Sep 10 2020

NASA Flies Down the Road to Zero-Trust Security

The space agency is taking multiple paths toward enhancing its cybersecurity.

NASA has been signaling for months that it intends to adopt a zero-trust architecture for its cybersecurity. Now, the agency is starting to explain why it is doing so, and how. A zero-trust approach will help it enhance its security posture.

Speaking late last month during an American Council for Technology and Industry Advisory Council webinar, Mike Witt, associate CIO for cybersecurity and privacy at NASA, explained how NASA has embraced automation as part of its cybersecurity response. The shift to telework as a result of the coronavirus pandemic is also accelerating its embrace of zero trust, which will be a multiyear process.

“We’ve got to get away from the mindset of ‘you can account for every alert.’ You’ve got to embrace orchestration and [security orchestration, automation, and response] technologies — artificial intelligence, machine learning. You have to embrace this,” Witt said, according to GCN. “You have to take advantage of playbooks and push your teams to basically do a lot of these automated responses so that you can focus your limited analyst power … on some of the more interesting things.”

NASA Sees Multiple Avenues to Enhance Security

There are several ways that NASA is shifting toward a zero-trust model beyond simply automating some aspects of its cybersecurity response.

As the National Institute of Standards and Technology notes in its zero-trust architecture guidance, which was finalized in August, zero trust is not one set of technologies. It is rather an “an evolving set of cybersecurity paradigms that move defenses from static, network-based perimeters to focus on users, assets, and resources.”

A zero-trust architecture uses zero-trust principles to plan enterprise infrastructure and workflows, according to NIST. “Zero trust assumes there is no implicit trust granted to assets or user accounts based solely on their physical or network location (i.e., local area networks versus the internet),” NIST notes.

One of the ways NASA is embracing zero trust is through the updated Trusted Internet Connections 3.0 policy from the Department of Homeland Security. The updated guidance has helped NASA protect data beaming down from its satellites. “The amount of data that we are bringing down from satellites is staggering now, and so we actually ran into … a problem,” Witt said during the webinar, according to FedScoop.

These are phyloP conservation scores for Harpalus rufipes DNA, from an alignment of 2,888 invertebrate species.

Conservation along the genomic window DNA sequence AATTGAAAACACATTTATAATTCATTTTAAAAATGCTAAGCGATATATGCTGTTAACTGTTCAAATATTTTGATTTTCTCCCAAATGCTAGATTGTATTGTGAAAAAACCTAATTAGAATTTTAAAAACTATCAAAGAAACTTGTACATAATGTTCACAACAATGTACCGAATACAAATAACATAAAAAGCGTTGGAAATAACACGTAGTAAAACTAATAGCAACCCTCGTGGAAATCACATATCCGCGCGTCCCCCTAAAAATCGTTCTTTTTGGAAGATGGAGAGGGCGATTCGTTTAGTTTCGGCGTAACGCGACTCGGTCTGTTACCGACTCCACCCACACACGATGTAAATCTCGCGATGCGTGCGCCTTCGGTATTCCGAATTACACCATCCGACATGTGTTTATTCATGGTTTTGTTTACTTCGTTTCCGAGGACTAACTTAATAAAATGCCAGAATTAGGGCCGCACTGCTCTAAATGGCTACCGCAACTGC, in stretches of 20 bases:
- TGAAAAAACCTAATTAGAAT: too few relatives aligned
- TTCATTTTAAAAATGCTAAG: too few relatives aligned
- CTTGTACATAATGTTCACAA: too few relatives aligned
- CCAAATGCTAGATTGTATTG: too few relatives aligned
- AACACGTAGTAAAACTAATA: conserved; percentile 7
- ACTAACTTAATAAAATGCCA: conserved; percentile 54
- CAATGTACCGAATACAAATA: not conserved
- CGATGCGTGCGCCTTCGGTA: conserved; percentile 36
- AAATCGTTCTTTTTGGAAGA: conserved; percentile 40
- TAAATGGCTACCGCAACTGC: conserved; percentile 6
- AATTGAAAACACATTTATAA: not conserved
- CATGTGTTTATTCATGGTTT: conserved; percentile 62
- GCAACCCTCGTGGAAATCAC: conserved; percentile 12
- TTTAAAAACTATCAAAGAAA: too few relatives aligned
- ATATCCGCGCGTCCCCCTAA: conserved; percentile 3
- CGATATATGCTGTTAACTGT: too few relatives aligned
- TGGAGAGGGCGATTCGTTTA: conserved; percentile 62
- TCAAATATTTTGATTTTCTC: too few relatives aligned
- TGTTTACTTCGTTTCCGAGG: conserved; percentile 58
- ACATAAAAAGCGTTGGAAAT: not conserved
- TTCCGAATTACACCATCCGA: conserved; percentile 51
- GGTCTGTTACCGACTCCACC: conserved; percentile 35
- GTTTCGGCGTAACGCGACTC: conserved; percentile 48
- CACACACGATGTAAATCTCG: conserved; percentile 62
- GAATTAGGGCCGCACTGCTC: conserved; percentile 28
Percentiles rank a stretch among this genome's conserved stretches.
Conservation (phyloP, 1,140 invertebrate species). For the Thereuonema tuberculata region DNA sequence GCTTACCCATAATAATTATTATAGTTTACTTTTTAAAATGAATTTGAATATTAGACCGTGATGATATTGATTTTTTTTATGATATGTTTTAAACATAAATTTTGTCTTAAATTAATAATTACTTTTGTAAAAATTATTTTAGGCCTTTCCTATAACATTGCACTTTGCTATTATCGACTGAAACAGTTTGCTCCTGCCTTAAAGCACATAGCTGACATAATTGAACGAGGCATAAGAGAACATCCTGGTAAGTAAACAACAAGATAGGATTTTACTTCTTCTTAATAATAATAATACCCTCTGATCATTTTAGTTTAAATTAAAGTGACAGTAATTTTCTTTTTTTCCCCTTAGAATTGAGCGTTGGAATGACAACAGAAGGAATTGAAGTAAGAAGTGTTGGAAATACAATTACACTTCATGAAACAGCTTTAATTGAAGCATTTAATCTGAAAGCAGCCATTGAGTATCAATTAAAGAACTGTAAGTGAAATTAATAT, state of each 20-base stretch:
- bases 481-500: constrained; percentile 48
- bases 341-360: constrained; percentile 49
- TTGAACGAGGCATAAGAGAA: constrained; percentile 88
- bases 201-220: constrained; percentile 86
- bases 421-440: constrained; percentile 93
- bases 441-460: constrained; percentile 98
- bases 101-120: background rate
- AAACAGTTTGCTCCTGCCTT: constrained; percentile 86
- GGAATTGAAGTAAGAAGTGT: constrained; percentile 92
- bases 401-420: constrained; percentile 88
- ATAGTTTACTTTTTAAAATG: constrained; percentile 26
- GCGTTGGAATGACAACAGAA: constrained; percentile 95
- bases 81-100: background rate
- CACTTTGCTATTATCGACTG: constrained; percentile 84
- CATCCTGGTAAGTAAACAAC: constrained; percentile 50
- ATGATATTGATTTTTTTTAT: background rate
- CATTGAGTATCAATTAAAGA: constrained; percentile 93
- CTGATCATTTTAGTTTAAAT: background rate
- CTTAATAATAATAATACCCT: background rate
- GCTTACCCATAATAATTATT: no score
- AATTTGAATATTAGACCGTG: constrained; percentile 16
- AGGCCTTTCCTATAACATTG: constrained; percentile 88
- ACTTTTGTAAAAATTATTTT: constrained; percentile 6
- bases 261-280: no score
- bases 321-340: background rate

NASA worked with DHS to develop a model to bring data from satellites into a secure cloud to make it easier for researchers to access the data.

NASA is also using machine-learning technology to analyze its system log files to detect anomalous behavior. The space agency is also partnering with the Defense Department and the intelligence community on “red teaming” exercises to spot vulnerabilities in its network before malicious actors do, Witt said, according FedScoop. NASA has also shrunk its “significant” system footprint down to a third of where it was three years ago. “We’re probably still not where we need to be,” Witt said.

READ MORE: Find out how to enhance mobile endpoint security as users telework.

How Will Zero Trust Play Out in Government?

How much will agencies invest in technologies and the kind of IT security integrations that would enable them to move to a zero-trust model?

Laura Criste, a Bloomberg Government federal market analyst, tells Federal News Network that the federal government “has a lot of the technologies that would go into zero trust, like continuous diagnostics and mitigation.” She says that CDM technologies, which are still not fully implemented across the government, will be critical to getting to zero trust.

“So even though they have the technologies, they need to integrate them, they need to use them in a way that implements the zero trust framework,” she says. “And then they’ll probably still need some technology. I wouldn’t expect that they have every single piece that they need.”

Criste expects that agencies will “buy some more modern technologies and replace some of those legacy systems. And then they’ll need contractors that can help integrate those systems, and who are experts in those different types of technologies.”

CCicalese (WMF)/Wikimedia Commons

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